My grandmother used to sit on the floor of the balcony, towel on her lap, mezza luna in hand. On the cutting board in front of her were carefully chosen leaves of fresh Molokheya. It seemed to me she was there for hours, mincing the molokheya to the right size and yielding the right consistency; chicken bones, an onion, a tomato and water, boiling away. Garlic and coriander seed flash fried in ghee. She must have done this almost a hundred times while we visited, because I can remember her sitting in the kitchen or the dining room or in the living room going at the molokheyya with the mezza luna. The main constant was my grandmother cooking for her daughters, sons in law and English speaking grandchildren who adored her kindness and humor.
I often try to imagine what was going through her mind as she cooked molokheya and more for close to 10 people a day in the summer
I often try to imagine what was going through her mind as she cooked molokheya and more for close to 10 people a day in the summer. Everything was labor intensive, but we always ate on time and we always had the afternoon to hang out with Teita, maybe take a nap next to the fan or flip through the TV channels – of which there were only 3 – for something to watch. 25 years later, I see my mother doing the same for her sons, daughters-in-law and grandchildren. So I ask her “Mom, aren’t you tired of cooking for us all the time? Why do you do it?”
“Because I want to”, she says.
Food as an expression of motherly love is one of the most powerful things to have while growing up. We all have favorite dishes from our mothers, even if our ability – and courage – to critique the food grows as we do, my mothers’ Beef Kamouneya is the best thing I eat. She makes it for me, tailor made. She makes it because she knows I love it. And after I eat it I get a big hug and a prayer for my success and wellbeing, pure Love. Flavor, texture, color and aroma all play second fiddle to the most important ingredient – a mothers’ love.
even if our ability – and courage – to critique the food grows as we do, my mothers’ Beef Kamouneya is the best thing I eat
There are dishes I never liked; black eyed peas in tomato sauce. I was forced to eat it as a child – I remember a particularly trying time sitting at the kitchen table in the late afternoon getting alternatively grilled on my multiplication tables and being ordered to finish my food. At that point it was the worst day of my young life. She was cooking food for herself and my father (cleaning fresh fish for frying). I remember the golden glow of the sunlight pouring through the window and onto the table. I remember eying the fridge and planning a mad dash for the peanut butter. I remember the acidic tomato sauce counterbalanced with the starchy black eyes peas. My handwriting was horrible – and still is.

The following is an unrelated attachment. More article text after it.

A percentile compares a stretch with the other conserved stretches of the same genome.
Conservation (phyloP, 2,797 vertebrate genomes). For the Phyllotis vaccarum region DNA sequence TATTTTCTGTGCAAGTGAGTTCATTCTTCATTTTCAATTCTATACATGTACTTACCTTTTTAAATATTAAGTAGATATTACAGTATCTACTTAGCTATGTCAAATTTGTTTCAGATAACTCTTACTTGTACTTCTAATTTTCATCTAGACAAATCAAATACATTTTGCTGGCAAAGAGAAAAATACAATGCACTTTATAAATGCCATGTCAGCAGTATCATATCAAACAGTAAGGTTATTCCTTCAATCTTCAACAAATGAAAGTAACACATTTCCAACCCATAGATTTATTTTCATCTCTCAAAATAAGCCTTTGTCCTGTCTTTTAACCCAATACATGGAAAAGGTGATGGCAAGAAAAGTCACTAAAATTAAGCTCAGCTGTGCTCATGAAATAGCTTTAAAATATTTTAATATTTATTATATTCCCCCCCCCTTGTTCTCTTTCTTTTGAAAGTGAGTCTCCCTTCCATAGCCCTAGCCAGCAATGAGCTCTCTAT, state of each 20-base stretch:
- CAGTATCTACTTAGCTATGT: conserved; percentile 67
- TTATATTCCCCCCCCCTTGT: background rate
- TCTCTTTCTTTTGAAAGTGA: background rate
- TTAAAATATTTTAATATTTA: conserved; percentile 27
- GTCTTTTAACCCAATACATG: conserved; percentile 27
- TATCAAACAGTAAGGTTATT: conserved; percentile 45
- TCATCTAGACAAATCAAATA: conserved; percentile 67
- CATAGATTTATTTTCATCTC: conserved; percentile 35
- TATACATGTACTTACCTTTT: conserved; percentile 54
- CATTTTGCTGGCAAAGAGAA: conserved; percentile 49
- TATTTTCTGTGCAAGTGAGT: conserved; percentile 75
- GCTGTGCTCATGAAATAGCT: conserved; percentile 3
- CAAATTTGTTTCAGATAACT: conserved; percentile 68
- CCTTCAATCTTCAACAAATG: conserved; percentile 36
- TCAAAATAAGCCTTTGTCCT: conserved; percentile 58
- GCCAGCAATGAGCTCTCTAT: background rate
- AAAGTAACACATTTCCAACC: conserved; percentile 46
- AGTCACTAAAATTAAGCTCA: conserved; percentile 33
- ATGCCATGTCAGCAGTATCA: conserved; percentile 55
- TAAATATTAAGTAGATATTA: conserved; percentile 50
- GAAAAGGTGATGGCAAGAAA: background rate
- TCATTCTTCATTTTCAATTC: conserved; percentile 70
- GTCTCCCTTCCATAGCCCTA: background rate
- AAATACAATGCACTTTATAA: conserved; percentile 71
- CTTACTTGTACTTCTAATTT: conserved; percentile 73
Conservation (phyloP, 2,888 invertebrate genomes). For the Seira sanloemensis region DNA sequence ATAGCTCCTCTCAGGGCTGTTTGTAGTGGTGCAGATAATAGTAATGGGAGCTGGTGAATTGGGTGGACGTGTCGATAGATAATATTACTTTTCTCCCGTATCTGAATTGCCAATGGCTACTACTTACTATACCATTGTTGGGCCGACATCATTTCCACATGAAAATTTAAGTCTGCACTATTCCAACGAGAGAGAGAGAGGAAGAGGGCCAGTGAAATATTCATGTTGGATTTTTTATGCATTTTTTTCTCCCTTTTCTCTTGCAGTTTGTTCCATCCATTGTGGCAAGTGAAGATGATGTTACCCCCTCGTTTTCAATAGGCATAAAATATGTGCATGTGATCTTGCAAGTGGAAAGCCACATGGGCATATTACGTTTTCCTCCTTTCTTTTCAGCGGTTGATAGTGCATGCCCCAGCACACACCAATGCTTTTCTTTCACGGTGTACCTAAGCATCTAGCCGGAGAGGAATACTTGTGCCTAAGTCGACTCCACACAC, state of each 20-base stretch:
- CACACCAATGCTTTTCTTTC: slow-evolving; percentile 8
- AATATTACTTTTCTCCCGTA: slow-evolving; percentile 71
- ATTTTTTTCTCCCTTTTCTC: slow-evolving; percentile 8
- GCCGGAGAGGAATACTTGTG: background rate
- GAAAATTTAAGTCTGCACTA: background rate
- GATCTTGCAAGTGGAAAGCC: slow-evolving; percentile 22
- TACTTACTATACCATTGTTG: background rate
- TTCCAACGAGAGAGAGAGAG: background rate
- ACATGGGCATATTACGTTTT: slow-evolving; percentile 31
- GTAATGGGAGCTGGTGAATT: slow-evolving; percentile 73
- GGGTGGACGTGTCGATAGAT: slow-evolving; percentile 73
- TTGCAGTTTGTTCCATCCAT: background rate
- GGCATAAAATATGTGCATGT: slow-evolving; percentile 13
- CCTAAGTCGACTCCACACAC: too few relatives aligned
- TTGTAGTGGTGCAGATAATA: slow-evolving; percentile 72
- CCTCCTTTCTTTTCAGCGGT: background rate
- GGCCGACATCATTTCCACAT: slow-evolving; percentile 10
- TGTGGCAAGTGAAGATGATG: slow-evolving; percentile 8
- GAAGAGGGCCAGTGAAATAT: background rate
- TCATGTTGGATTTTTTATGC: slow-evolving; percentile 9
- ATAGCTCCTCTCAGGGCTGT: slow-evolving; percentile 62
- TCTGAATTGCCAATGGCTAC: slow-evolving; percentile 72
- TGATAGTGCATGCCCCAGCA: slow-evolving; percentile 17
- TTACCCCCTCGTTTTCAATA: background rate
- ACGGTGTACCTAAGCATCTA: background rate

Recently, I asked my Mother why she was so insistent on me finishing my food. Her response was that I needed to eat because I was such a skinny kid. She was afraid for my well being, my ability to thrive. She was preparing me for the years ahead, steeling my mind and body for the eventual hardships that were to come. Completely selfless in her almost fanatical insistence that I finish my plate, I am a better person because of it.
I cook because I want my diners to eat food that will be good for them and spur them on to great things, but I’m not their mother
I often meditate on what this means for me as a professional chef. I cook because I want to. I cook because I want my diners to eat food that will be good for them and spur them on to great things, but I’m not their mother. I can’t say “eat it because that’s what’s for dinner”. Still, that desire still drives the creative process. Many dishes are designed to evoke memories of my mother and my upbringing. The emotion poured into the food – often referred to by food critics as the “soul” of the dish – is the starting point for the design.
Nowadays I cook for my mother. She has special requests; my mashed potatoes and roast chicken. She asks my help when making Bechamel for the Macarona Fel Forn. She even brought me a whole duck and asked me to cook it for her. After 35 years and counting of being nurtured by this most excellent woman, it’s the least I could do to reciprocate all the love I’ve received. She always remarks that while the food is delicious, it should be my own wife and kids who enjoy this food. She wants me to start a family of my own, to nurture and love my kin the way mothers care for their families. She worries about me being alone and having no one to share my life with. I share the same worries, but right now, as long as I can remember my Grandmother and Mothers’ food; I will never be alone.